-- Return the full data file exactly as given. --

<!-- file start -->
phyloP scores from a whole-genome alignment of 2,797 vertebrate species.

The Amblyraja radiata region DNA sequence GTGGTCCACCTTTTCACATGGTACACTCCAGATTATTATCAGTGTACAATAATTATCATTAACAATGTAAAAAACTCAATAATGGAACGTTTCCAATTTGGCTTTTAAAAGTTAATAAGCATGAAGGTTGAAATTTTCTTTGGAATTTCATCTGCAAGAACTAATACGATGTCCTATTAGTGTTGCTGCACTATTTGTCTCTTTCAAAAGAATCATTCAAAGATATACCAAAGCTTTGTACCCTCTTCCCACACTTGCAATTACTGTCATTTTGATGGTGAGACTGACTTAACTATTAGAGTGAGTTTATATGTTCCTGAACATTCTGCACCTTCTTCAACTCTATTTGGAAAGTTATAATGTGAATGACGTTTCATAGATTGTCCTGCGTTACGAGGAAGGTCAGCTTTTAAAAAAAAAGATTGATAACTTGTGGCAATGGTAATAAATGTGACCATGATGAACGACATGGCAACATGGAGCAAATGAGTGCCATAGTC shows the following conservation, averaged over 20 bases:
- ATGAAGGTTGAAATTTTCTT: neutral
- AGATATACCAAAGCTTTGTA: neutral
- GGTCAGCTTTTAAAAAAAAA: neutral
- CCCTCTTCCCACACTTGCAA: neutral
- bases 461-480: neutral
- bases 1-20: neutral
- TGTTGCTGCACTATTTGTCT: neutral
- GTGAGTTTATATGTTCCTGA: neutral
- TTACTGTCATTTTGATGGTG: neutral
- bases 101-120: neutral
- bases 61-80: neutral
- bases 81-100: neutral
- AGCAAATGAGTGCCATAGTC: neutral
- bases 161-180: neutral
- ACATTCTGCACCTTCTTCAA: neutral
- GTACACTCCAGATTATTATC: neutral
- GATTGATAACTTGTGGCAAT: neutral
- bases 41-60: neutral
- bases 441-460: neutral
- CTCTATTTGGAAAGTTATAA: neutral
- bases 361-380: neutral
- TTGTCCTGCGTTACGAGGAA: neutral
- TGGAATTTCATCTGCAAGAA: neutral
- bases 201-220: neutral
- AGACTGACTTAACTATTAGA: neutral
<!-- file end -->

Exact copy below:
phyloP scores from a whole-genome alignment of 2,797 vertebrate species.

The Amblyraja radiata region DNA sequence GTGGTCCACCTTTTCACATGGTACACTCCAGATTATTATCAGTGTACAATAATTATCATTAACAATGTAAAAAACTCAATAATGGAACGTTTCCAATTTGGCTTTTAAAAGTTAATAAGCATGAAGGTTGAAATTTTCTTTGGAATTTCATCTGCAAGAACTAATACGATGTCCTATTAGTGTTGCTGCACTATTTGTCTCTTTCAAAAGAATCATTCAAAGATATACCAAAGCTTTGTACCCTCTTCCCACACTTGCAATTACTGTCATTTTGATGGTGAGACTGACTTAACTATTAGAGTGAGTTTATATGTTCCTGAACATTCTGCACCTTCTTCAACTCTATTTGGAAAGTTATAATGTGAATGACGTTTCATAGATTGTCCTGCGTTACGAGGAAGGTCAGCTTTTAAAAAAAAAGATTGATAACTTGTGGCAATGGTAATAAATGTGACCATGATGAACGACATGGCAACATGGAGCAAATGAGTGCCATAGTC shows the following conservation, averaged over 20 bases:
- ATGAAGGTTGAAATTTTCTT: neutral
- AGATATACCAAAGCTTTGTA: neutral
- GGTCAGCTTTTAAAAAAAAA: neutral
- CCCTCTTCCCACACTTGCAA: neutral
- bases 461-480: neutral
- bases 1-20: neutral
- TGTTGCTGCACTATTTGTCT: neutral
- GTGAGTTTATATGTTCCTGA: neutral
- TTACTGTCATTTTGATGGTG: neutral
- bases 101-120: neutral
- bases 61-80: neutral
- bases 81-100: neutral
- AGCAAATGAGTGCCATAGTC: neutral
- bases 161-180: neutral
- ACATTCTGCACCTTCTTCAA: neutral
- GTACACTCCAGATTATTATC: neutral
- GATTGATAACTTGTGGCAAT: neutral
- bases 41-60: neutral
- bases 441-460: neutral
- CTCTATTTGGAAAGTTATAA: neutral
- bases 361-380: neutral
- TTGTCCTGCGTTACGAGGAA: neutral
- TGGAATTTCATCTGCAAGAA: neutral
- bases 201-220: neutral
- AGACTGACTTAACTATTAGA: neutral